Wednesday, October 10, 2012

self fabricated- Ilona Anderson

Ilona Anderson was one of the artists in self-fabricated that I knew the least about. She does not have a website so my access to her work before the show installed was quite limited.

This actually led me to having a very wonderful fresh experience with work that I rarely get. She makes work inspired from her childhood in South Africa and the dangers and discomforts that environment made her so acutely aware of but also of the delight that exists in human life. (The above work is from her response pieces to the Kimono. She chose to be inspired by the colors of the kimono and make a series of almost kama sutra like embroideries. They were beautiful illustrations of sensuality.)

The result of her work is both poignant and complex but also playful and "delightful." Most of the work she exhibited were smaller scale linens embroidered with everyday but potentially dangerous items like a pocket knife, barbed wire or an open box of matches.

The contrast of the ladylike doily, careful hand embroidery and potentially hazardous object was compelling.

She also had on display her installation "the South African tea party."

 She describes her work as:

In South Africa, where I am from, we see all around us people suffering from poverty, AIDS, violence and corruption. Although these are issues that are heightened in that society, I know that all people experience suffering. What I want to do in my work is somehow to cut through all of this, and try to express some of the basic goodness and wise ordinariness that we all experience. I want to invoke a sense of delight, celebrate a way of knowing that reveals life to be both comical and terribly poignant...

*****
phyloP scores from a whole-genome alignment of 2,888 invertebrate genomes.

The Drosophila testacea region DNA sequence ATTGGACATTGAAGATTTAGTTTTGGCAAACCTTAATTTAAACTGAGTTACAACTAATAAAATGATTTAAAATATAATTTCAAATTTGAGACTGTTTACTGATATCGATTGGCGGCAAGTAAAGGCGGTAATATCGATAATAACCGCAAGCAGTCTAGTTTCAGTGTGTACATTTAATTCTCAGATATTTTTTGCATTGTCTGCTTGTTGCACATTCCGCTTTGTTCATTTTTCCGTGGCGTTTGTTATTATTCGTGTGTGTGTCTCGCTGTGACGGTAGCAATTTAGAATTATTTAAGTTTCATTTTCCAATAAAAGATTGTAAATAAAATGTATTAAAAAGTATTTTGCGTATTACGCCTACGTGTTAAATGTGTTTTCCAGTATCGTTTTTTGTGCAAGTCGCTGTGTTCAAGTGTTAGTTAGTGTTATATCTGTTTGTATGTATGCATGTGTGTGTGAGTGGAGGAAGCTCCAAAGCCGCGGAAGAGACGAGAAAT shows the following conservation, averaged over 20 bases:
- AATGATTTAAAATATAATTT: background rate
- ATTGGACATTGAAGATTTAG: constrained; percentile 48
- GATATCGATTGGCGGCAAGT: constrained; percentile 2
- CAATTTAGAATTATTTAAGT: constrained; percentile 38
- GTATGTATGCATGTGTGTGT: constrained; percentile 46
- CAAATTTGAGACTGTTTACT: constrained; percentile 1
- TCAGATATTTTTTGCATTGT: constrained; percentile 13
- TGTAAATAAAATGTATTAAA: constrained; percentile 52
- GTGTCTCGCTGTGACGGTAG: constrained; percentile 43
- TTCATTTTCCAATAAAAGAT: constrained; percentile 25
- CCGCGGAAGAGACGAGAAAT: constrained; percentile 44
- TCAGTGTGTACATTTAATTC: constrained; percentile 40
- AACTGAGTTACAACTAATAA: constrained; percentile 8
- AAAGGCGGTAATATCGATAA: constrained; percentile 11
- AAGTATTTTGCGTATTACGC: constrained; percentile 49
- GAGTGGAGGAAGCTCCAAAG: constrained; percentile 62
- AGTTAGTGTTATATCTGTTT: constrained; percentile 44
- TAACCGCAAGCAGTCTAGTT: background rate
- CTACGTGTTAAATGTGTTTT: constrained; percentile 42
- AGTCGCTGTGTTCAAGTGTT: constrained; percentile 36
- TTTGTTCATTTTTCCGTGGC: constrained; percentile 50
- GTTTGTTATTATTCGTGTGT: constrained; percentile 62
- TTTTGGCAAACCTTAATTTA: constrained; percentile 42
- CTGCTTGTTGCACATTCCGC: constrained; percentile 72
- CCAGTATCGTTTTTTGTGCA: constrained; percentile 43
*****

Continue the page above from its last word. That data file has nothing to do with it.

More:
In the catalogue the author writing about her work mentions how with the everyday banality of her actual subject matter it articulates the everyday experience of fearing for your life or fearing bodily harm in environments such as Ilona's childhood South Africa.

I very much look forward to seeing more of Ilona's work in the future and hopefully her too!

1 comment:

Australian Art Sales said...

Some amazing work of thread and needle. Such art really needs appreciation and lots of hands to contribute for a bright future.